Our name reflects our dual objectives of:
- Providing direct support to help heal the sense of “uprootedness” that continues to haunt many victims of long term abduction, and,
- Serving as a platform that empowers victims to stake a claim in “their” issue by adding their hard won wisdom and insights to public and policy discussions on child-abduction.
Take Root’s mission is to elevate the voice of the abducted, using the collective wisdom of former missing children to improve America’s missing child response
The missing child service gap is a term coined by Take Root’s Executive Director, Liss Haviv, to refer to the combined lack of direct support services for primary victims in the wake of their abduction, and, the lack of data and testimony collected directly from primary victims upon which to base the development of such services.
“Rooters” is the nickname for participants in Take Root’s peer support program for victims of child abduction. All participants were abducted as children.
No. Some Rooters were victims of non-family abduction. The total number is, like the total number of non-family abductions compared to family-abductions, very small.
No. Take Root is a non-profit organization that runs multiple programs, one of which is a peer support community for former abducted-children.
First and foremost, Take Root simply does not have the resources to administer a program for minors. It has also been our experience that most recently recovered children do not want to become part of an organization for abducted-children – they (understandably) want to get as far away from the “abducted” label as possible! This seems to continue throughout the teens and 20’s – most of our members are 30 or older and say they would not have been ready to participate in an organization like ours at earlier stages in their lives.
The “research” backing Richard Gardner’s theory of PAS consisted for the most part of his own personal observations rather than systematic, peer-reviewed studies. PAS has never been accepted into the Diagnostic and Statistical Manual of Mental Disorders (DSM) and has been denounced by professional groups including the National Council of Juvenile and Family Court Judges and the American Psychological Association Presidential Task Force on Violence and the Family. (It is additionally worth noting that Richard Gardner’s ideas are also controversial in light of provocative statements he made criticizing society’s condemnation of pedophiles, and seeking to portray adult-child sexual contact as normal. He ended his career – and his life – by stabbing himself to death with a steak knife in 2003.)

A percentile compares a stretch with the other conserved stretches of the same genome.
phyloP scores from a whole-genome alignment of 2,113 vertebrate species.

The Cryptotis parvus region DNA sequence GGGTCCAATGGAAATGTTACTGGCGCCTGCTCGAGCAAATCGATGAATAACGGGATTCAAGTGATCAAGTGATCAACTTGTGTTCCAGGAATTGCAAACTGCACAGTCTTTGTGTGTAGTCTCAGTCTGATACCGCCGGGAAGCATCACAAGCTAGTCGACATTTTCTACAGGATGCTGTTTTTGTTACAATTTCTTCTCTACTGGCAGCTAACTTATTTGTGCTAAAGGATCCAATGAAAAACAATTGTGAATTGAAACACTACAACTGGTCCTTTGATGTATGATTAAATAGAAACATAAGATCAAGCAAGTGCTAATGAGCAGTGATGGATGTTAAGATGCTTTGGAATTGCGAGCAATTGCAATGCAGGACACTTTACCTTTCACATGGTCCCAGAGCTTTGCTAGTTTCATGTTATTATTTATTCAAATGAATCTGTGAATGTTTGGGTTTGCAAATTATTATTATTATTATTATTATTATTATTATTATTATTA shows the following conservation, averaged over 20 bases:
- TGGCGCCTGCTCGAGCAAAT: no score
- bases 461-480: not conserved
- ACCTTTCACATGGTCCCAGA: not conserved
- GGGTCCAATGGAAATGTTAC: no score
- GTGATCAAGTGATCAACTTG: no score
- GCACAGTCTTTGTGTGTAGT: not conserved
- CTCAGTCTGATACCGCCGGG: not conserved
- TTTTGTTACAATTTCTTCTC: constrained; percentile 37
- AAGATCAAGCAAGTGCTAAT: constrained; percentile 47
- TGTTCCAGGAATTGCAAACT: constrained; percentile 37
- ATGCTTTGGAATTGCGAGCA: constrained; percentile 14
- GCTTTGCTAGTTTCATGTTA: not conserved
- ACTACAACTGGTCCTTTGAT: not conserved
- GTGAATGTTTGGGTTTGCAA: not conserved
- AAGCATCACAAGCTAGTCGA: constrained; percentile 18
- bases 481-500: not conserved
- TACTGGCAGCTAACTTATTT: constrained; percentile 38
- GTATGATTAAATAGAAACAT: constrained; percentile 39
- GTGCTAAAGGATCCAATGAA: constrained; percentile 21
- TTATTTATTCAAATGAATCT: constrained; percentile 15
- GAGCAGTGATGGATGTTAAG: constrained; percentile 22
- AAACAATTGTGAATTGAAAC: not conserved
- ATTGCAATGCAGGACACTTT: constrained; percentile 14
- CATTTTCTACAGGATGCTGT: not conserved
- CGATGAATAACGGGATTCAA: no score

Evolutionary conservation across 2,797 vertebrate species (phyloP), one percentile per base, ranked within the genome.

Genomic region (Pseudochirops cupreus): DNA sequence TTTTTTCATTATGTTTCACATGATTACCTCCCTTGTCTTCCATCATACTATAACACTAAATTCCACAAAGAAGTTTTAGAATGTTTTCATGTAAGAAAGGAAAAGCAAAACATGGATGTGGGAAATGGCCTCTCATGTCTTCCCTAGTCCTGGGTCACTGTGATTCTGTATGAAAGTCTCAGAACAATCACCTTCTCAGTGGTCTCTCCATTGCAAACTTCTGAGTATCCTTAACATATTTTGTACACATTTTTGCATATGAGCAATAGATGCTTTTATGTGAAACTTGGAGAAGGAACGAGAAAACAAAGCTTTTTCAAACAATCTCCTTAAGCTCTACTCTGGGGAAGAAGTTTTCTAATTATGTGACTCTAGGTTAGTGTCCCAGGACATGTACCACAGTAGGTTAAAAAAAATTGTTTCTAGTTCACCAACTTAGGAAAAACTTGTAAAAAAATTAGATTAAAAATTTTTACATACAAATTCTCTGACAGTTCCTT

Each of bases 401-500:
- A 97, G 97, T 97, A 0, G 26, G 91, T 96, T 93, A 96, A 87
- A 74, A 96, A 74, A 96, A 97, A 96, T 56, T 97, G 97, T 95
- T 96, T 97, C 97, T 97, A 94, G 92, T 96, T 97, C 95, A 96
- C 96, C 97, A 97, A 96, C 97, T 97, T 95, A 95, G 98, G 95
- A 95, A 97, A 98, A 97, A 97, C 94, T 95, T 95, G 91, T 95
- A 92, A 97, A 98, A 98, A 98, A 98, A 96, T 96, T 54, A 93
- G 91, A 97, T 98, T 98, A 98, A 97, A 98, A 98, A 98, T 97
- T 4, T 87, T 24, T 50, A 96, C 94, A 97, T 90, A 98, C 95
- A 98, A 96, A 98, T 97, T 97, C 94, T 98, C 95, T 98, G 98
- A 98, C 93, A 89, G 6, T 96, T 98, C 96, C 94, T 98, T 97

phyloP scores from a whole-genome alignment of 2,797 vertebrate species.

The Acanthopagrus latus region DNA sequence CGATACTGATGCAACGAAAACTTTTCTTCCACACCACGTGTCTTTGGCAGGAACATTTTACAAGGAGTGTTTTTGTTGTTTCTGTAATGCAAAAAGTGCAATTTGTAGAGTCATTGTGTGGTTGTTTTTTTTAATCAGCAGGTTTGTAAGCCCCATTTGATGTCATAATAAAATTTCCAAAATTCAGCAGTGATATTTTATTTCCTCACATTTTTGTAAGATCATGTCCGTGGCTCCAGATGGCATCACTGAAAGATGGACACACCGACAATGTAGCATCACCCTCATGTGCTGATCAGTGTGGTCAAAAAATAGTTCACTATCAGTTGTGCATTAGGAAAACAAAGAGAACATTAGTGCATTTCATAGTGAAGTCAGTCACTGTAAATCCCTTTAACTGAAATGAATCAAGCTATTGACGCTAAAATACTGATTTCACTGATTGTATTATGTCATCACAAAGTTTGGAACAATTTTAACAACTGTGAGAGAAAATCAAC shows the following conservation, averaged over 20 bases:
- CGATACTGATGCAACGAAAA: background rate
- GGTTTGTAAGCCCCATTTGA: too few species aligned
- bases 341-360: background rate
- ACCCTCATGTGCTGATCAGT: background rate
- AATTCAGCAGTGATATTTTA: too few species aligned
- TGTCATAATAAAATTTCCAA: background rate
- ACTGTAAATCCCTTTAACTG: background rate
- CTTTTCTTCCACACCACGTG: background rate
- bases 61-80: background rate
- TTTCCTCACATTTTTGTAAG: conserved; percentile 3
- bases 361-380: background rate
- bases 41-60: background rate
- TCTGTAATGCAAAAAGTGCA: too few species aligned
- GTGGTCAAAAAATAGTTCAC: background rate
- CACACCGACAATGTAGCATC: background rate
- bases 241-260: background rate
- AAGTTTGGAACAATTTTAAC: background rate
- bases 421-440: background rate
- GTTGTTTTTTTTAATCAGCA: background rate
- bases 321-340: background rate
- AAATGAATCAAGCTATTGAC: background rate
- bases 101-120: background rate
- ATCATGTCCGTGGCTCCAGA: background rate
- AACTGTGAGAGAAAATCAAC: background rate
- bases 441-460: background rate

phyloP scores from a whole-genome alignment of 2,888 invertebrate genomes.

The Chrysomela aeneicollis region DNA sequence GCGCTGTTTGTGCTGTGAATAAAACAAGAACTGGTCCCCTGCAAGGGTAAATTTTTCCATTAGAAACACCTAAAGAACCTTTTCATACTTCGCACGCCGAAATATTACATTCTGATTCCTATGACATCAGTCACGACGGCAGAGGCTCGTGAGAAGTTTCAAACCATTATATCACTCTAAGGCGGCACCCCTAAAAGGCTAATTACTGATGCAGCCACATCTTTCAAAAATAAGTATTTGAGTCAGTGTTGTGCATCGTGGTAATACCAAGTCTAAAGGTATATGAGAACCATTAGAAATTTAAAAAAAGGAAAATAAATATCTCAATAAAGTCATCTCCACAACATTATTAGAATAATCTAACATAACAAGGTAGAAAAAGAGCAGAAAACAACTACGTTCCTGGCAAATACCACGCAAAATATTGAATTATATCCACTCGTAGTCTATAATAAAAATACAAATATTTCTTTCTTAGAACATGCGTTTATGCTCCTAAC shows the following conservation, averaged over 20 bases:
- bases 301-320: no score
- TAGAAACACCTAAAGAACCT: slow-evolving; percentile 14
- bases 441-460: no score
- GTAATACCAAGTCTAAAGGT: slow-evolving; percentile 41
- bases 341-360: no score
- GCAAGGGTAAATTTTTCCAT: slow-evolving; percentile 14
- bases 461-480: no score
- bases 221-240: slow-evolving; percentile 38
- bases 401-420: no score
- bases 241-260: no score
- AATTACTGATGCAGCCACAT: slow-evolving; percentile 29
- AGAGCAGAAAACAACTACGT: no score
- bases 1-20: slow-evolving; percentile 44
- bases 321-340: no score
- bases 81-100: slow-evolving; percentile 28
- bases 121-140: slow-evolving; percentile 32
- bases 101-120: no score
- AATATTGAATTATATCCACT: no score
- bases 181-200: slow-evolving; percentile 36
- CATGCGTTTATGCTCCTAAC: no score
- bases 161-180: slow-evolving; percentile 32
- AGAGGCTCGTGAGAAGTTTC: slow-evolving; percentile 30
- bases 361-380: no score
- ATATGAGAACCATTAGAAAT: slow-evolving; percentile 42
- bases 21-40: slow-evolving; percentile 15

It is Take Root’s studied opinion that Gardner’s concept of PAS, which was developed in the context of high-conflict divorce and custody battles, falls apart when applied to missing-child cases in which the child is physically isolated and denied options for independent reality testing. Take Root calls the dynamic that occurs in this unique situation “Manufactured Reality.” We believe this concept, developed specifically within the framework of abduction studies, is a more accurate description of the dynamic. (More on Manufactured Reality can be found in our Kid Gloves publications and Gray Papers series). In our experience as a collective of hundreds of former abducted-children, the PAS label is often misused as an instrument of control that wrongfully pathologizes the child to their great detriment during the recovery process.
Not as a blanket statement. Sometimes it is and sometimes it isn’t. We have members who were abducted to remove them from abuse on the part of the left-behind parent. We call these Concern-Driven cases (meaning the taking parent is motivated by a concern for the child’s best-interest, as opposed to what we call Agenda-Driven cases in which the abduction is driven by the taking parent’s own desires). Every case is different and one of our agency values is that we only make factual statements about family-abduction that hold true across all cases in our database. Take Root does, however, contend that all missing-child cases of family-abduction are cases of child-endangerment, an assertion supported by a five point argument elaborated in our Gray Papers series.
Take Root uses the term “former abducted-children,” um, shouldn’t it be “formerly abducted children?”
Nope, not if you are using “abducted-children” as a compound noun versus using “abducted” as a verb or adjective. (Think former beauty queen, former president, former Olympic athlete, etc). We use “abducted-child” as a title/label very intentionally when referencing family abduction because so many people mistakenly insist that children taken by family members are not abducted.